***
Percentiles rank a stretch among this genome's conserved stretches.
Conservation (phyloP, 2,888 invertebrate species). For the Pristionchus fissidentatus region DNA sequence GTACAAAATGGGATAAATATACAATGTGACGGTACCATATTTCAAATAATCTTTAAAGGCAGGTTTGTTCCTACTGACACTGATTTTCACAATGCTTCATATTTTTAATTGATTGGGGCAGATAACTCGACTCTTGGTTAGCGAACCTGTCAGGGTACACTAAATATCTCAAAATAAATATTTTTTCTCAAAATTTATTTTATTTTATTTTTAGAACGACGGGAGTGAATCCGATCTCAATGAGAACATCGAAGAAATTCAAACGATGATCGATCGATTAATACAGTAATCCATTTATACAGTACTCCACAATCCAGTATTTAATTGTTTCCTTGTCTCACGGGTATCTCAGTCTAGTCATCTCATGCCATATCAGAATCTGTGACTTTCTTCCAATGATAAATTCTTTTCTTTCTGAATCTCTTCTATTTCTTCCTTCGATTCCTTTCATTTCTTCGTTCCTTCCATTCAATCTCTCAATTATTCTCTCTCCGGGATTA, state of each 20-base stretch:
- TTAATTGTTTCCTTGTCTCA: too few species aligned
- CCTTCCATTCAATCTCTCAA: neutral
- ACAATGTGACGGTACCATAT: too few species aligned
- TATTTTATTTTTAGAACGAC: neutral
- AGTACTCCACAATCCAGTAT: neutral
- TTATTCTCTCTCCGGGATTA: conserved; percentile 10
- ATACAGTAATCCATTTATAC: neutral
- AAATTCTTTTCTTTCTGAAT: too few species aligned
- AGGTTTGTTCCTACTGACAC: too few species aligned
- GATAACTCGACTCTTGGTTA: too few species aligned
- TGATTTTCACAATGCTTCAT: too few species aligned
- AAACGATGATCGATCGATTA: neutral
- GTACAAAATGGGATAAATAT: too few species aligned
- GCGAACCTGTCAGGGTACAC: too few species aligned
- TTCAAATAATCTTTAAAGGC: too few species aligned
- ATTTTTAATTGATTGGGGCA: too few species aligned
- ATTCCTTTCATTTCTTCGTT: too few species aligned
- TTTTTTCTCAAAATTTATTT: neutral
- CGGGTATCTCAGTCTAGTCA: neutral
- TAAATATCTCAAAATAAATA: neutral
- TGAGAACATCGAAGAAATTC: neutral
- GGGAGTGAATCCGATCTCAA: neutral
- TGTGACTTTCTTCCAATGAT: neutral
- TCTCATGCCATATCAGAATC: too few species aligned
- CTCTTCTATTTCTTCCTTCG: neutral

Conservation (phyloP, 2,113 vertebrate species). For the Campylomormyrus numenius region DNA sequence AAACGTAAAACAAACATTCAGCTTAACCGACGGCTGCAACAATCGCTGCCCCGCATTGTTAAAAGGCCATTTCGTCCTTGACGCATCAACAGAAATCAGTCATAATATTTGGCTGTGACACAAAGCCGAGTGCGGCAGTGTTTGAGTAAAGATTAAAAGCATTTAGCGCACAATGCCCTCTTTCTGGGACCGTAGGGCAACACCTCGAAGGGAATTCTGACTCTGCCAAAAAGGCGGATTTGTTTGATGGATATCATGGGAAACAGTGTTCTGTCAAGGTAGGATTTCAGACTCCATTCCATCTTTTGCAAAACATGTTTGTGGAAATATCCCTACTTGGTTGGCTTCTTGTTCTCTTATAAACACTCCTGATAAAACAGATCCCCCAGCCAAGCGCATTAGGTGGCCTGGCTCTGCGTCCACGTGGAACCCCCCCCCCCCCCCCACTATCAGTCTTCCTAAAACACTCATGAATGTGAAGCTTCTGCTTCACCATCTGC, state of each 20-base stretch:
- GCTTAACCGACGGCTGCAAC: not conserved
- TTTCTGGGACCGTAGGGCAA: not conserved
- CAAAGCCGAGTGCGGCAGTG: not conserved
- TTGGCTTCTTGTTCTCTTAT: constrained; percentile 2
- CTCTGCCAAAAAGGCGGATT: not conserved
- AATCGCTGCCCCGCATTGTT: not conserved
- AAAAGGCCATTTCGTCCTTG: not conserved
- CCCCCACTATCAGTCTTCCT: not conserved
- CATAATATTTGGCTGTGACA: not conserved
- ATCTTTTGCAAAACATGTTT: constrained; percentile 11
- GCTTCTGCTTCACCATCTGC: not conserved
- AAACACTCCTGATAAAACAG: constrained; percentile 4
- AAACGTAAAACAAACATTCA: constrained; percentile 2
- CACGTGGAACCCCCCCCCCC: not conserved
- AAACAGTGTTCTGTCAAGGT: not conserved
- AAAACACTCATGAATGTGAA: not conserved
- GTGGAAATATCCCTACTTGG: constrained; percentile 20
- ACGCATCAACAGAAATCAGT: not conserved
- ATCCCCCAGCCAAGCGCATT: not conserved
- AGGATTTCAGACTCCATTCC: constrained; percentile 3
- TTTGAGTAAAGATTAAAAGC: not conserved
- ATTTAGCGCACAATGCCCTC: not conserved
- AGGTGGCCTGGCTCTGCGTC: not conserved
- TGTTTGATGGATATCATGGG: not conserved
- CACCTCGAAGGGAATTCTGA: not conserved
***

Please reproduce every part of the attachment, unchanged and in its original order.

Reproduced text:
Percentiles rank a stretch among this genome's conserved stretches.
Conservation (phyloP, 2,888 invertebrate species). For the Pristionchus fissidentatus region DNA sequence GTACAAAATGGGATAAATATACAATGTGACGGTACCATATTTCAAATAATCTTTAAAGGCAGGTTTGTTCCTACTGACACTGATTTTCACAATGCTTCATATTTTTAATTGATTGGGGCAGATAACTCGACTCTTGGTTAGCGAACCTGTCAGGGTACACTAAATATCTCAAAATAAATATTTTTTCTCAAAATTTATTTTATTTTATTTTTAGAACGACGGGAGTGAATCCGATCTCAATGAGAACATCGAAGAAATTCAAACGATGATCGATCGATTAATACAGTAATCCATTTATACAGTACTCCACAATCCAGTATTTAATTGTTTCCTTGTCTCACGGGTATCTCAGTCTAGTCATCTCATGCCATATCAGAATCTGTGACTTTCTTCCAATGATAAATTCTTTTCTTTCTGAATCTCTTCTATTTCTTCCTTCGATTCCTTTCATTTCTTCGTTCCTTCCATTCAATCTCTCAATTATTCTCTCTCCGGGATTA, state of each 20-base stretch:
- TTAATTGTTTCCTTGTCTCA: too few species aligned
- CCTTCCATTCAATCTCTCAA: neutral
- ACAATGTGACGGTACCATAT: too few species aligned
- TATTTTATTTTTAGAACGAC: neutral
- AGTACTCCACAATCCAGTAT: neutral
- TTATTCTCTCTCCGGGATTA: conserved; percentile 10
- ATACAGTAATCCATTTATAC: neutral
- AAATTCTTTTCTTTCTGAAT: too few species aligned
- AGGTTTGTTCCTACTGACAC: too few species aligned
- GATAACTCGACTCTTGGTTA: too few species aligned
- TGATTTTCACAATGCTTCAT: too few species aligned
- AAACGATGATCGATCGATTA: neutral
- GTACAAAATGGGATAAATAT: too few species aligned
- GCGAACCTGTCAGGGTACAC: too few species aligned
- TTCAAATAATCTTTAAAGGC: too few species aligned
- ATTTTTAATTGATTGGGGCA: too few species aligned
- ATTCCTTTCATTTCTTCGTT: too few species aligned
- TTTTTTCTCAAAATTTATTT: neutral
- CGGGTATCTCAGTCTAGTCA: neutral
- TAAATATCTCAAAATAAATA: neutral
- TGAGAACATCGAAGAAATTC: neutral
- GGGAGTGAATCCGATCTCAA: neutral
- TGTGACTTTCTTCCAATGAT: neutral
- TCTCATGCCATATCAGAATC: too few species aligned
- CTCTTCTATTTCTTCCTTCG: neutral

Conservation (phyloP, 2,113 vertebrate species). For the Campylomormyrus numenius region DNA sequence AAACGTAAAACAAACATTCAGCTTAACCGACGGCTGCAACAATCGCTGCCCCGCATTGTTAAAAGGCCATTTCGTCCTTGACGCATCAACAGAAATCAGTCATAATATTTGGCTGTGACACAAAGCCGAGTGCGGCAGTGTTTGAGTAAAGATTAAAAGCATTTAGCGCACAATGCCCTCTTTCTGGGACCGTAGGGCAACACCTCGAAGGGAATTCTGACTCTGCCAAAAAGGCGGATTTGTTTGATGGATATCATGGGAAACAGTGTTCTGTCAAGGTAGGATTTCAGACTCCATTCCATCTTTTGCAAAACATGTTTGTGGAAATATCCCTACTTGGTTGGCTTCTTGTTCTCTTATAAACACTCCTGATAAAACAGATCCCCCAGCCAAGCGCATTAGGTGGCCTGGCTCTGCGTCCACGTGGAACCCCCCCCCCCCCCCCACTATCAGTCTTCCTAAAACACTCATGAATGTGAAGCTTCTGCTTCACCATCTGC, state of each 20-base stretch:
- GCTTAACCGACGGCTGCAAC: not conserved
- TTTCTGGGACCGTAGGGCAA: not conserved
- CAAAGCCGAGTGCGGCAGTG: not conserved
- TTGGCTTCTTGTTCTCTTAT: constrained; percentile 2
- CTCTGCCAAAAAGGCGGATT: not conserved
- AATCGCTGCCCCGCATTGTT: not conserved
- AAAAGGCCATTTCGTCCTTG: not conserved
- CCCCCACTATCAGTCTTCCT: not conserved
- CATAATATTTGGCTGTGACA: not conserved
- ATCTTTTGCAAAACATGTTT: constrained; percentile 11
- GCTTCTGCTTCACCATCTGC: not conserved
- AAACACTCCTGATAAAACAG: constrained; percentile 4
- AAACGTAAAACAAACATTCA: constrained; percentile 2
- CACGTGGAACCCCCCCCCCC: not conserved
- AAACAGTGTTCTGTCAAGGT: not conserved
- AAAACACTCATGAATGTGAA: not conserved
- GTGGAAATATCCCTACTTGG: constrained; percentile 20
- ACGCATCAACAGAAATCAGT: not conserved
- ATCCCCCAGCCAAGCGCATT: not conserved
- AGGATTTCAGACTCCATTCC: constrained; percentile 3
- TTTGAGTAAAGATTAAAAGC: not conserved
- ATTTAGCGCACAATGCCCTC: not conserved
- AGGTGGCCTGGCTCTGCGTC: not conserved
- TGTTTGATGGATATCATGGG: not conserved
- CACCTCGAAGGGAATTCTGA: not conserved